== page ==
In today’s America it almost feels subversive to be proud of becoming — or being — a U.S. citizen.
This article was originally published on USA Today.
I closed out 2020 with one of the best moments in my life. On Dec. 8, I became a citizen of the United States of America. It ranks in significance right behind marrying my wife and the births of my children.
If being born here is like suddenly winning the lottery, becoming a naturalized citizen is like slowly and steadily reaching financial independence. The United States has been such a source of inspiration for immigrants that we hope to create our own lottery by working to become citizens and embodying the appreciation for everything that is good about America — sometimes even more so than locals.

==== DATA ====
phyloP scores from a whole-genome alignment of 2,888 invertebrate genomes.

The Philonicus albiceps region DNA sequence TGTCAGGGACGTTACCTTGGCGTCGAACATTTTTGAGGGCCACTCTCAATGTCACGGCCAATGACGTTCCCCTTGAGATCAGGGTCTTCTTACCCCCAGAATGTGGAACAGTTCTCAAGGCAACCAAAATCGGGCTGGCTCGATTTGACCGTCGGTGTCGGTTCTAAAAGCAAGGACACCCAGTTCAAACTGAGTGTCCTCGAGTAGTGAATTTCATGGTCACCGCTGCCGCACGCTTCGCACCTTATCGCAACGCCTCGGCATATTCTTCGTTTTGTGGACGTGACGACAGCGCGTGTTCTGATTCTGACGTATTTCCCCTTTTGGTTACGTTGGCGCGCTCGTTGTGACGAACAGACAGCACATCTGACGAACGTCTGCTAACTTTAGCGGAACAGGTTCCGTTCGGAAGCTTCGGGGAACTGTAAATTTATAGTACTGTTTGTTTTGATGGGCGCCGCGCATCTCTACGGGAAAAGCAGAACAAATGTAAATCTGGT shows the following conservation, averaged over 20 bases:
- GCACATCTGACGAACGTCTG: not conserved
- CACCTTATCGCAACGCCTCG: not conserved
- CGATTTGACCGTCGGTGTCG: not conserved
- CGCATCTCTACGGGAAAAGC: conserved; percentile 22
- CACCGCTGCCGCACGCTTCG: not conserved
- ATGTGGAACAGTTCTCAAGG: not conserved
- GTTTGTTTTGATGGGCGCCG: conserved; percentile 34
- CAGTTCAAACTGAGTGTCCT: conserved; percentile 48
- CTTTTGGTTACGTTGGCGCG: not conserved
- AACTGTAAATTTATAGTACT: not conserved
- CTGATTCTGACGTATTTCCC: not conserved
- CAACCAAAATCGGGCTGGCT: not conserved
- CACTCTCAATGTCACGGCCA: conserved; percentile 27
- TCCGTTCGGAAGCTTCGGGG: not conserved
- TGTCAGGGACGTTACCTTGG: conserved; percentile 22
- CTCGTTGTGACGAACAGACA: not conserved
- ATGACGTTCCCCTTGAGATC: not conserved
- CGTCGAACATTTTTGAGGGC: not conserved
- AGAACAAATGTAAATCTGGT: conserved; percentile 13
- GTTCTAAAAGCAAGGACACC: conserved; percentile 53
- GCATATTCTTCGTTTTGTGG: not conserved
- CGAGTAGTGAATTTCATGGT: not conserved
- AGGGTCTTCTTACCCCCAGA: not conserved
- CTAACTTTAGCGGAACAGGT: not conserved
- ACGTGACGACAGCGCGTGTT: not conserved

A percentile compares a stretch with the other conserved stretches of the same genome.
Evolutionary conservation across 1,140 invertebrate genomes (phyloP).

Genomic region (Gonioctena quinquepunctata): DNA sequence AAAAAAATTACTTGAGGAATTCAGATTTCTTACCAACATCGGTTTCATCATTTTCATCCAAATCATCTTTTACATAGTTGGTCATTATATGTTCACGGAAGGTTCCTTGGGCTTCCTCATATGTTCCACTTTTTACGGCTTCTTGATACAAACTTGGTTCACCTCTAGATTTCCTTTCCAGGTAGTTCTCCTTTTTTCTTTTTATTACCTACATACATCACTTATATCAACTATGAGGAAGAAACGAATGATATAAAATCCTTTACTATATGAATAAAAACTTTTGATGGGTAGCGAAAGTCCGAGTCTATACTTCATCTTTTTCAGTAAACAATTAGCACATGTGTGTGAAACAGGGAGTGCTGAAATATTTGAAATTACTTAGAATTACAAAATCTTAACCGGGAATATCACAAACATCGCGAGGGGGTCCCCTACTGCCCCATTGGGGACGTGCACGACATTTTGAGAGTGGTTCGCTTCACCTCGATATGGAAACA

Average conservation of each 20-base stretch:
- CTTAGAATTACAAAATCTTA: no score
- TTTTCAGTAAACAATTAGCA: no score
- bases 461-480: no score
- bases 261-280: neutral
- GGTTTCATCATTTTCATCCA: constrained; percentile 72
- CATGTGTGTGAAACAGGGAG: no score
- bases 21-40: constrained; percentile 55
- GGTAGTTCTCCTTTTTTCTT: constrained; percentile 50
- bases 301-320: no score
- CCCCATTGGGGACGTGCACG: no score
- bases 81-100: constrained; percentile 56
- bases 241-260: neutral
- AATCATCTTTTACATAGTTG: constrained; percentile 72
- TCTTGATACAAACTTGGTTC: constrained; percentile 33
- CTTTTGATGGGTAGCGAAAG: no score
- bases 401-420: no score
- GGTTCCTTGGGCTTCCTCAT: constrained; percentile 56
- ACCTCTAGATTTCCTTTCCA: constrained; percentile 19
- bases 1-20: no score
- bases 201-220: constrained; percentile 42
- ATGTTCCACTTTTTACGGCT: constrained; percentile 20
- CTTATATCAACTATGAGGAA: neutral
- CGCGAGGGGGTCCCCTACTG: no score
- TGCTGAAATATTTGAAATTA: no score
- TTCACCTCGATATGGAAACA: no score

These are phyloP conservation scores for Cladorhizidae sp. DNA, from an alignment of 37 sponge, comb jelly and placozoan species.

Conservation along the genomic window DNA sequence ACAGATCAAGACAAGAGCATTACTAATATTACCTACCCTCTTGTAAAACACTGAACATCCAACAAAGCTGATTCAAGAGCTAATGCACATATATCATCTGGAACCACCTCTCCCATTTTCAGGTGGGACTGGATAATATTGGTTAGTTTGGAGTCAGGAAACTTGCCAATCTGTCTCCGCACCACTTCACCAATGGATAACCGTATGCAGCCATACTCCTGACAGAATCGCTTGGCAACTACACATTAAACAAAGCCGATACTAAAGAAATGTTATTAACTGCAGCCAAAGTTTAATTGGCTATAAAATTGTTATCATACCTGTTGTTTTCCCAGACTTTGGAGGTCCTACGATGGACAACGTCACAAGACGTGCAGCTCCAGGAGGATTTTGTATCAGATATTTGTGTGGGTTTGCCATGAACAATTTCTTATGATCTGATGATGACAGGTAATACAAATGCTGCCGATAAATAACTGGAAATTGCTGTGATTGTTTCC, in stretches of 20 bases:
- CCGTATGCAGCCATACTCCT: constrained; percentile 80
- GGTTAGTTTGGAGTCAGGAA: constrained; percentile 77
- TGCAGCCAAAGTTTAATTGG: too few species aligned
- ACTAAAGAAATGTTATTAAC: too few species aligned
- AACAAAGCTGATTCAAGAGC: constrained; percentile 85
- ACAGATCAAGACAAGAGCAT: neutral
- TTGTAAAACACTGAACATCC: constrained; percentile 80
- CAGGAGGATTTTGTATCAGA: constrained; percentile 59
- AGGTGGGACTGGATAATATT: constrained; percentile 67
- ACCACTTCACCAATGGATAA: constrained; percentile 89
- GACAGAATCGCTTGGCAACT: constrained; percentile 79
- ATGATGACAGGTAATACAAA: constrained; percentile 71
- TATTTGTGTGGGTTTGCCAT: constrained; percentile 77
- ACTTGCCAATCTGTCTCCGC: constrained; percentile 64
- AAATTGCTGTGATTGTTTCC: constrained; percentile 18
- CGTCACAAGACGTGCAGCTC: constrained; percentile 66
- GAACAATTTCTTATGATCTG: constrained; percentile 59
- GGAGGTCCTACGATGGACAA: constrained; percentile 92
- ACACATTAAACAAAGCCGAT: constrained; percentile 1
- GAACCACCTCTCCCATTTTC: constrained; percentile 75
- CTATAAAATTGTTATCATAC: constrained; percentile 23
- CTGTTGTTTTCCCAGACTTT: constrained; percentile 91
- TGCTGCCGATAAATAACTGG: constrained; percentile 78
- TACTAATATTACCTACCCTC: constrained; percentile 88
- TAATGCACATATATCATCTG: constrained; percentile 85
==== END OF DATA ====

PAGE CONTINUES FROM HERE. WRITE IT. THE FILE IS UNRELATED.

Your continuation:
I waited years to become American. I first came to the United States from Uruguay in 2008 for my graduate studies and received my green card in 2014. Five years later, I could apply to become a citizen.